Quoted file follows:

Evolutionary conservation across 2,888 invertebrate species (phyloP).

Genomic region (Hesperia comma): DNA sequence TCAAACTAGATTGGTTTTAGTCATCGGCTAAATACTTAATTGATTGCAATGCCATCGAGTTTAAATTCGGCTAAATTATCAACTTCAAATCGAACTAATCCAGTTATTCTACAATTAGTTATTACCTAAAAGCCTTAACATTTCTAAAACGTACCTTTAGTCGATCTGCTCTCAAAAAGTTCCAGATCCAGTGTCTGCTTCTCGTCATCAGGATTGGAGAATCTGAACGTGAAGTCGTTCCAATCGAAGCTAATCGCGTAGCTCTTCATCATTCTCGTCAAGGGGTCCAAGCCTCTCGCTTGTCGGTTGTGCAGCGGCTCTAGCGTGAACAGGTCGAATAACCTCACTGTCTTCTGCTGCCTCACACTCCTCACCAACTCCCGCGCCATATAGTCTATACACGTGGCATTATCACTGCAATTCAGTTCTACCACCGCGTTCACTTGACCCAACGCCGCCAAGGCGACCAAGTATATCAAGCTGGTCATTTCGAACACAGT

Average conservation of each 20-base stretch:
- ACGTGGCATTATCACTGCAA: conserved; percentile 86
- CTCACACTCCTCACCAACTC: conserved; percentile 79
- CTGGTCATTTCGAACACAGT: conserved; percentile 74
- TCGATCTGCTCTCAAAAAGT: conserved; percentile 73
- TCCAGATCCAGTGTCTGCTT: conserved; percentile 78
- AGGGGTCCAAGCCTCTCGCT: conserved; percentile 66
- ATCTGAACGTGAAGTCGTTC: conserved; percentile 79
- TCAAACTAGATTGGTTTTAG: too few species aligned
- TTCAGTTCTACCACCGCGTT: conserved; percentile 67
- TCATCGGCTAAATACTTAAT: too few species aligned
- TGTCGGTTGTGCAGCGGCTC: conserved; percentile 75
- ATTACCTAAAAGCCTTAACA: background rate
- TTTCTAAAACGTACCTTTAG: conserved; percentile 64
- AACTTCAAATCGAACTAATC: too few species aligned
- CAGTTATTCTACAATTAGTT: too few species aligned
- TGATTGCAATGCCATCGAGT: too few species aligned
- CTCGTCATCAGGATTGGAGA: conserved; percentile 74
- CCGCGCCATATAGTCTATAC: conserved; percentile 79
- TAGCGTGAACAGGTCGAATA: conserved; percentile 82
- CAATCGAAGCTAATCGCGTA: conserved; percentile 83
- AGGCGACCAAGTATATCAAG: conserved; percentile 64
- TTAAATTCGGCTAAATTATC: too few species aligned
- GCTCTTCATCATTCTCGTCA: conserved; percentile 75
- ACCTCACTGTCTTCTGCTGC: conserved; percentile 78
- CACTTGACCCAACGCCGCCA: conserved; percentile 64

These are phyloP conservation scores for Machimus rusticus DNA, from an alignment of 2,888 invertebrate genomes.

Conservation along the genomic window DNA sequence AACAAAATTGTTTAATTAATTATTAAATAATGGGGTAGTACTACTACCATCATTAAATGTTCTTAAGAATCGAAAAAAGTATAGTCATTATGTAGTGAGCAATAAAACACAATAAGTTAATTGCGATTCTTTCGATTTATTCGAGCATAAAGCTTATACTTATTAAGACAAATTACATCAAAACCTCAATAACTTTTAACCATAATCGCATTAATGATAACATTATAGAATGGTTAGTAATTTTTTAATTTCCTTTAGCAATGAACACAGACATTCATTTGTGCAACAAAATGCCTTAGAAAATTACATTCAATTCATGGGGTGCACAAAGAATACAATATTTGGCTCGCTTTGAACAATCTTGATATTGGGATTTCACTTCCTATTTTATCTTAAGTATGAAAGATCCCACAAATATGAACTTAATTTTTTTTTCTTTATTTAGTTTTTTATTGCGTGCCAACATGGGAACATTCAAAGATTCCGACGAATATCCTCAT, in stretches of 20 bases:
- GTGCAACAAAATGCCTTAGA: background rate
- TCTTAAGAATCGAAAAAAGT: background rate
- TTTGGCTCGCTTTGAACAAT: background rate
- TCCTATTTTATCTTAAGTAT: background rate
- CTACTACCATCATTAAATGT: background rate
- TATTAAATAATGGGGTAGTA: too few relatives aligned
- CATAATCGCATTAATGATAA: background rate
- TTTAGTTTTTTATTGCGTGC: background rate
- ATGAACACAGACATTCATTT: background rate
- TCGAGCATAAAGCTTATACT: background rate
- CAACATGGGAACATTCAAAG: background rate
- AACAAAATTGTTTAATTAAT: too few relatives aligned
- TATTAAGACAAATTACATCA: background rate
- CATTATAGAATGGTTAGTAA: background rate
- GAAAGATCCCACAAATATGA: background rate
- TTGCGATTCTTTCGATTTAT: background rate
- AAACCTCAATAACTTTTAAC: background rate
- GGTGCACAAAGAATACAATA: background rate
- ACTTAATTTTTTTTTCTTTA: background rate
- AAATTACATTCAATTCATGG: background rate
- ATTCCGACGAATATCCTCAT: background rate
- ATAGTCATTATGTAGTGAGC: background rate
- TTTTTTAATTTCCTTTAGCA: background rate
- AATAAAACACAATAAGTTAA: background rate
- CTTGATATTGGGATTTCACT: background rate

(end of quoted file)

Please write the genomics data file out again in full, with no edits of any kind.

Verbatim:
Evolutionary conservation across 2,888 invertebrate species (phyloP).

Genomic region (Hesperia comma): DNA sequence TCAAACTAGATTGGTTTTAGTCATCGGCTAAATACTTAATTGATTGCAATGCCATCGAGTTTAAATTCGGCTAAATTATCAACTTCAAATCGAACTAATCCAGTTATTCTACAATTAGTTATTACCTAAAAGCCTTAACATTTCTAAAACGTACCTTTAGTCGATCTGCTCTCAAAAAGTTCCAGATCCAGTGTCTGCTTCTCGTCATCAGGATTGGAGAATCTGAACGTGAAGTCGTTCCAATCGAAGCTAATCGCGTAGCTCTTCATCATTCTCGTCAAGGGGTCCAAGCCTCTCGCTTGTCGGTTGTGCAGCGGCTCTAGCGTGAACAGGTCGAATAACCTCACTGTCTTCTGCTGCCTCACACTCCTCACCAACTCCCGCGCCATATAGTCTATACACGTGGCATTATCACTGCAATTCAGTTCTACCACCGCGTTCACTTGACCCAACGCCGCCAAGGCGACCAAGTATATCAAGCTGGTCATTTCGAACACAGT

Average conservation of each 20-base stretch:
- ACGTGGCATTATCACTGCAA: conserved; percentile 86
- CTCACACTCCTCACCAACTC: conserved; percentile 79
- CTGGTCATTTCGAACACAGT: conserved; percentile 74
- TCGATCTGCTCTCAAAAAGT: conserved; percentile 73
- TCCAGATCCAGTGTCTGCTT: conserved; percentile 78
- AGGGGTCCAAGCCTCTCGCT: conserved; percentile 66
- ATCTGAACGTGAAGTCGTTC: conserved; percentile 79
- TCAAACTAGATTGGTTTTAG: too few species aligned
- TTCAGTTCTACCACCGCGTT: conserved; percentile 67
- TCATCGGCTAAATACTTAAT: too few species aligned
- TGTCGGTTGTGCAGCGGCTC: conserved; percentile 75
- ATTACCTAAAAGCCTTAACA: background rate
- TTTCTAAAACGTACCTTTAG: conserved; percentile 64
- AACTTCAAATCGAACTAATC: too few species aligned
- CAGTTATTCTACAATTAGTT: too few species aligned
- TGATTGCAATGCCATCGAGT: too few species aligned
- CTCGTCATCAGGATTGGAGA: conserved; percentile 74
- CCGCGCCATATAGTCTATAC: conserved; percentile 79
- TAGCGTGAACAGGTCGAATA: conserved; percentile 82
- CAATCGAAGCTAATCGCGTA: conserved; percentile 83
- AGGCGACCAAGTATATCAAG: conserved; percentile 64
- TTAAATTCGGCTAAATTATC: too few species aligned
- GCTCTTCATCATTCTCGTCA: conserved; percentile 75
- ACCTCACTGTCTTCTGCTGC: conserved; percentile 78
- CACTTGACCCAACGCCGCCA: conserved; percentile 64

These are phyloP conservation scores for Machimus rusticus DNA, from an alignment of 2,888 invertebrate genomes.

Conservation along the genomic window DNA sequence AACAAAATTGTTTAATTAATTATTAAATAATGGGGTAGTACTACTACCATCATTAAATGTTCTTAAGAATCGAAAAAAGTATAGTCATTATGTAGTGAGCAATAAAACACAATAAGTTAATTGCGATTCTTTCGATTTATTCGAGCATAAAGCTTATACTTATTAAGACAAATTACATCAAAACCTCAATAACTTTTAACCATAATCGCATTAATGATAACATTATAGAATGGTTAGTAATTTTTTAATTTCCTTTAGCAATGAACACAGACATTCATTTGTGCAACAAAATGCCTTAGAAAATTACATTCAATTCATGGGGTGCACAAAGAATACAATATTTGGCTCGCTTTGAACAATCTTGATATTGGGATTTCACTTCCTATTTTATCTTAAGTATGAAAGATCCCACAAATATGAACTTAATTTTTTTTTCTTTATTTAGTTTTTTATTGCGTGCCAACATGGGAACATTCAAAGATTCCGACGAATATCCTCAT, in stretches of 20 bases:
- GTGCAACAAAATGCCTTAGA: background rate
- TCTTAAGAATCGAAAAAAGT: background rate
- TTTGGCTCGCTTTGAACAAT: background rate
- TCCTATTTTATCTTAAGTAT: background rate
- CTACTACCATCATTAAATGT: background rate
- TATTAAATAATGGGGTAGTA: too few relatives aligned
- CATAATCGCATTAATGATAA: background rate
- TTTAGTTTTTTATTGCGTGC: background rate
- ATGAACACAGACATTCATTT: background rate
- TCGAGCATAAAGCTTATACT: background rate
- CAACATGGGAACATTCAAAG: background rate
- AACAAAATTGTTTAATTAAT: too few relatives aligned
- TATTAAGACAAATTACATCA: background rate
- CATTATAGAATGGTTAGTAA: background rate
- GAAAGATCCCACAAATATGA: background rate
- TTGCGATTCTTTCGATTTAT: background rate
- AAACCTCAATAACTTTTAAC: background rate
- GGTGCACAAAGAATACAATA: background rate
- ACTTAATTTTTTTTTCTTTA: background rate
- AAATTACATTCAATTCATGG: background rate
- ATTCCGACGAATATCCTCAT: background rate
- ATAGTCATTATGTAGTGAGC: background rate
- TTTTTTAATTTCCTTTAGCA: background rate
- AATAAAACACAATAAGTTAA: background rate
- CTTGATATTGGGATTTCACT: background rate